You need to pick a model that allows your organization to move at the speed of development. If it takes you three weeks to build your threat model and your priority scoring, your threat model is useless because you've already finished two sprints by the time you're ready to fix something.

Your threat modeling process has to be light. And it has to be fast. And it has to use a method that makes sense and is usable by your development and design teams. It's not for the benefit of security.

What does don’t get mazed actually mean? In short - going into detail and trying to exhaust every single possibility. You’ll never succeed this way.

James highlights how detrimental this can be to your threat modeling program through the Rowhammer example. A sophisticated attack that is essentially exploiting the laws of physics, which fascinating to study, is highly unlikely to be the vector your organization is attacked by. Trying to go through all possible scenarios and following a maze that has you thinking about a Rowhammer attack, will almost always sink the success of your program.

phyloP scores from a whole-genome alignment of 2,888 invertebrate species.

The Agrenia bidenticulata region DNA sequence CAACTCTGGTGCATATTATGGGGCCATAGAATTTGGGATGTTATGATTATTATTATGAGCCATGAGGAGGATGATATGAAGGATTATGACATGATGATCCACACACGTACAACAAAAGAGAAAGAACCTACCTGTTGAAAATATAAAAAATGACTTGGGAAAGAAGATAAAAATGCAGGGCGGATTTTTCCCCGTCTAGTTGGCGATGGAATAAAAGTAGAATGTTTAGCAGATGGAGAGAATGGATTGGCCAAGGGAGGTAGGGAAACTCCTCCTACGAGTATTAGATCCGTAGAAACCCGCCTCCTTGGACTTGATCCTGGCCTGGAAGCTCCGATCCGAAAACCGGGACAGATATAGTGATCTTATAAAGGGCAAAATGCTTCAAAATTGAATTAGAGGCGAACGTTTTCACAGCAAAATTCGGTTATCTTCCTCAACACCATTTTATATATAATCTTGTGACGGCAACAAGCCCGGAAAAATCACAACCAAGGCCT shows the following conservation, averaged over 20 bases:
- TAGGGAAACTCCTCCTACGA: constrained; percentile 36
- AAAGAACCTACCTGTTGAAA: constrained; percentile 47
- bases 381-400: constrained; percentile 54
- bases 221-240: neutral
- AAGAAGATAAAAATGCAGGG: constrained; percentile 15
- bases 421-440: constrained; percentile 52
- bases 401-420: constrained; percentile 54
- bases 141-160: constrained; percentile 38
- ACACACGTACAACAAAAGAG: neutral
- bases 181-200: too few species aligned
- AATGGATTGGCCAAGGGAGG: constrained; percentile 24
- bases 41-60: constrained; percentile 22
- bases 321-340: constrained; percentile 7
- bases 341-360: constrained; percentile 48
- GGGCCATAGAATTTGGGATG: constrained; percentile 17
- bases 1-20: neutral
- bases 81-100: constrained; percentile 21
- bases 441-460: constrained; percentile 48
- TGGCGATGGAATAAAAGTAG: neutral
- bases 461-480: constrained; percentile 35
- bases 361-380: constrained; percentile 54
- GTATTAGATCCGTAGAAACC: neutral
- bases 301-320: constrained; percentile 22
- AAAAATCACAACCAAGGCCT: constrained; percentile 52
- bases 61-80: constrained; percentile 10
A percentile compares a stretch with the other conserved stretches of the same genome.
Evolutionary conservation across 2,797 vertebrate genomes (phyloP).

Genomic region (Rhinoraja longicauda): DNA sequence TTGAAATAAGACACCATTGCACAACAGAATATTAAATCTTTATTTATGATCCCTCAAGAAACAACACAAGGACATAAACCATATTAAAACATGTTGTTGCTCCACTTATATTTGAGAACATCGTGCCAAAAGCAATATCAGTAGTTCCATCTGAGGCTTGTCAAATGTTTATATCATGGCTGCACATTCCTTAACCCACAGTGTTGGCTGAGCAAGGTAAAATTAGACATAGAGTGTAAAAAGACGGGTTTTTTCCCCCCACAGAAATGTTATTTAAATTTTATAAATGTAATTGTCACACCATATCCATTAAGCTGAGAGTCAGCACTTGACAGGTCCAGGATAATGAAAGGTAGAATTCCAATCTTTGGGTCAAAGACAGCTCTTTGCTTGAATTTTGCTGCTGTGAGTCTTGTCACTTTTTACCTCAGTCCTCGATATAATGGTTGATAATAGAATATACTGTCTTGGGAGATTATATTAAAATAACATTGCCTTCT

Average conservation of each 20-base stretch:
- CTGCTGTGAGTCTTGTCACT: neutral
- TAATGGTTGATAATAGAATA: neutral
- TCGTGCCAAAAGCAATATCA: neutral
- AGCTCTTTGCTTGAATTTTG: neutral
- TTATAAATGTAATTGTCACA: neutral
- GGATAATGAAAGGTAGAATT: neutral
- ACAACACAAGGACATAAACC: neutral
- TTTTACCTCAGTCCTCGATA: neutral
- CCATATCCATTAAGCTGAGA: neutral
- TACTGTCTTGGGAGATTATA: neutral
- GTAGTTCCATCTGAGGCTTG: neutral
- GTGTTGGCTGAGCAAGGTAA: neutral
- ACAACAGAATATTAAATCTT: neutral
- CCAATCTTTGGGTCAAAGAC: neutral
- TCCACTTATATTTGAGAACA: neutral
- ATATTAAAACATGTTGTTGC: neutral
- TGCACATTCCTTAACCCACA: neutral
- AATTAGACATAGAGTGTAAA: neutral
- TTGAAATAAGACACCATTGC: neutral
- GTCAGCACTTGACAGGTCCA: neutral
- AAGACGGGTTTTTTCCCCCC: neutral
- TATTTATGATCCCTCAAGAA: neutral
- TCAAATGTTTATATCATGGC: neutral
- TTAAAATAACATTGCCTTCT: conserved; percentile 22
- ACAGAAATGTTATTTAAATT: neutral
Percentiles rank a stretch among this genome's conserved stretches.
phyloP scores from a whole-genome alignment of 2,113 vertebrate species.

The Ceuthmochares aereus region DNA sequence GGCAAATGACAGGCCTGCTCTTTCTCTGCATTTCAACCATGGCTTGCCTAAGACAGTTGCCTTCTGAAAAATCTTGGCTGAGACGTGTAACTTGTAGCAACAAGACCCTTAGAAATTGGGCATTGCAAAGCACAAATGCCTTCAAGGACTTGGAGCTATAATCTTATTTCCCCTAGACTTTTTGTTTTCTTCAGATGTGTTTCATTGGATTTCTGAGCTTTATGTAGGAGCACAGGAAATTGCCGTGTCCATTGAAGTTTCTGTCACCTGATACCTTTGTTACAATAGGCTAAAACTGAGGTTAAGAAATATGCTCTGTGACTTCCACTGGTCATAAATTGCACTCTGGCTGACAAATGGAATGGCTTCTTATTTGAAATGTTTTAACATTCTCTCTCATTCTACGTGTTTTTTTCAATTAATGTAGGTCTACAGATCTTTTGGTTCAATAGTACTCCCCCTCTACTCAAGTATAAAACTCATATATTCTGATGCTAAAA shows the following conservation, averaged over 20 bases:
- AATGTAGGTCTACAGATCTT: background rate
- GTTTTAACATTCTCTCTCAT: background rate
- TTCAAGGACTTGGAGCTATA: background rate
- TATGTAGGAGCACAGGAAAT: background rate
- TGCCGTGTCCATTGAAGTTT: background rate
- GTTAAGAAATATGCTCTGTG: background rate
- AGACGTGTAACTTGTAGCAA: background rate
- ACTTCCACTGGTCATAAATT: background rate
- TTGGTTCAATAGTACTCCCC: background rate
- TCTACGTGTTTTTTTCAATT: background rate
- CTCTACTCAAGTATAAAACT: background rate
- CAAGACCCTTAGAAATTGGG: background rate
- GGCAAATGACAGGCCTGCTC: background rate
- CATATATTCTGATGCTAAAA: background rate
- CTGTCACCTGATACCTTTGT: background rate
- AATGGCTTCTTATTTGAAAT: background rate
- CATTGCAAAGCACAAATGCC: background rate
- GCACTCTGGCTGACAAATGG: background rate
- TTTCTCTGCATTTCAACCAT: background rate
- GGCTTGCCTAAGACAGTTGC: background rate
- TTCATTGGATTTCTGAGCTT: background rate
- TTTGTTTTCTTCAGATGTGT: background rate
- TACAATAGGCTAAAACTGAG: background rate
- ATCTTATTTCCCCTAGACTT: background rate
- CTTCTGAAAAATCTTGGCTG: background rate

If you are doing an exhaustive threat model, you are going to create friction with the development team, you are going to hit far too many walls, and you're not going to get something useful out of it fast enough for development teams and design teams to actually take that results and change them. Instead, you're going to get ignored.

Now, that's not to say you never want to consider these in certain environments, you probably do. But most of the time, look at realistic threats for your organization and your project. You don't need to consider threats, which are way above any capability you might have internally to defend against, look only at the ones that you can do something about and realistically threaten you.